Investigation - Stage 2: Decide whether to investigate - Additional guidance

Revised incident selection criteria 2014

Criteria for selection for investigation of notified work-related accidents, ill-health and dangerous occurrences. "Gas Incidents" reported under RIDDOR reg.11 are excluded as these are subject to separate requirements.

Scope: The following criteria apply to all relevant incidents notified to enforcing authorities. Predominantly, notification will be via RIDDOR reports, but the criteria remain relevant for notifications received via other means (eg contact by emergency services.) "Gas Incidents" reported under RIDDOR reg. 11 are excluded, as these are subject to separate requirements.

1. Fatalities (Work-related deaths):

  • All work-related accidents which result in the death of any person, including non-workers. "Accident" specifically excludes suicides* and deaths from natural causes.
  • Other deaths arising from a preventable work-related cause,* where there is a likelihood of a serious breach of health and safety law, and where it is appropriate for enforcing authorities to investigate.

*In some circumstances eg in health or social care, the risk of suicide may arise from the work activity. In such cases, the HSC/E guidance on the application of HSWA section 3 should be applied. This guidance also clarifies those circumstances when investigation by enforcing authorities is appropriate eg in relation to areas regulated by other regulators and legislative regimes, such as clinical judgment and practice. See: Enforcement - Health and Safety at Work etc Act 1974 - Section 3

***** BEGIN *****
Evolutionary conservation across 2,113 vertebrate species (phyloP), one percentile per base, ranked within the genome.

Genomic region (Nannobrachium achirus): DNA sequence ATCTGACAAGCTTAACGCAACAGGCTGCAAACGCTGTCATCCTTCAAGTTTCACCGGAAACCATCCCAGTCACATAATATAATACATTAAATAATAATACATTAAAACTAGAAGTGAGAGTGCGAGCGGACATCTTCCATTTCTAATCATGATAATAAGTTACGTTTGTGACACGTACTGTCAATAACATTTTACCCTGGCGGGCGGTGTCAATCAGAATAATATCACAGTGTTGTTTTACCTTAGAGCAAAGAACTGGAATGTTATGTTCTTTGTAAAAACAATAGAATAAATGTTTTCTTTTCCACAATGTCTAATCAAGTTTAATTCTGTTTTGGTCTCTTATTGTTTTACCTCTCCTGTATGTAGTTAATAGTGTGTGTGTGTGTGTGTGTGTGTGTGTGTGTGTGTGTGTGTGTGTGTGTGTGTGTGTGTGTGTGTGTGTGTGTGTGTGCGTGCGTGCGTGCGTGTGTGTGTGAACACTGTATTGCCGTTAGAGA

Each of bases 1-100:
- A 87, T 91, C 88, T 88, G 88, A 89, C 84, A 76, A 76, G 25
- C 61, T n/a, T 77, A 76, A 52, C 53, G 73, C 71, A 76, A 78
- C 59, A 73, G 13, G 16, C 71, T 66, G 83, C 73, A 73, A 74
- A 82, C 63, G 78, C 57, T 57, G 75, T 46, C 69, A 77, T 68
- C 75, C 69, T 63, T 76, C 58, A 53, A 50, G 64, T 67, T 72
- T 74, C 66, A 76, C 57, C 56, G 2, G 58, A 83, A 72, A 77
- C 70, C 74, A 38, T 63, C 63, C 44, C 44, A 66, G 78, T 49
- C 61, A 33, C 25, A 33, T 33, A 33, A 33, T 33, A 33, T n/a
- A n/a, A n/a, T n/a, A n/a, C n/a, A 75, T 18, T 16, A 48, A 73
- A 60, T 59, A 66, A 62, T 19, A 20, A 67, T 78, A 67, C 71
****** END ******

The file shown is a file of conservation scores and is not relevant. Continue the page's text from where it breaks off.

2. All work-related accidents resulting in a "Specified Injury" [RIDDOR Reg. 4(1)] to any person, including non-workers, that meet any of the following conditions:

  • Serious multiple fractures (more than one bone, not including wrist or ankle);
  • All amputations other than amputation of digit(s) above the first joint (eg fingertip);
  • Permanent blinding in one or both eyes;
  • Crush injuries leading to internal organ damage, eg ruptured spleen;
  • Any burn injury (including scalding) which covers more than 10% of the surface area of the body or causes significant damage to the eyes, respiratory system or vital organs;
  • Any degree of scalping requiring hospital treatment;
  • Loss of consciousness caused by head injury or asphyxia;
  • Any injury arising from working in an enclosed space which leads to hypothermia or heat induced illness, or requires resuscitation or hospital admittance for more than 24 hours.

3. Cases of Occupational Disease:

The following notifications of cases of occupational disease, other than those arising from circumstances or situations which have already been investigated:

  • All reports of cases of occupational disease which are reportable under RIDDOR Regulations  8 – 10, specifically:
    • Carpal Tunnel Syndrome,
    • Cramp in the hand or forearm,
    • Occupational dermatitis,
    • Hand Arm Vibration Syndrome,
    • Occupational asthma,
    • Tendonitis or tenosynovitis in the arm or forearm,
    • Any cancer attributed to an occupational exposure to a known human carcinogen or mutagen,
    • Any disease attributed to an occupational exposure to a biological agent.
  • Other reports of cases of occupational disease with the potential to cause death or a "serious health effect" as defined in EMM, and which arise from working practices that are likely to be ongoing at the time the report is made.

4. Incidents which indicate a likelihood of a serious breach of health and safety law:

This includes any incidents considered liable to give rise to serious public concern, where, from the facts known, the application of the Enforcement Management Model would give rise to an initial enforcement expectation of a notice or a prosecution.

5. Major hazard precursor events:

All relevant precursor events as identified within the HSE business plan, and the relevant work plans of each HSE Operational Directorate.

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Updated 2020-12-14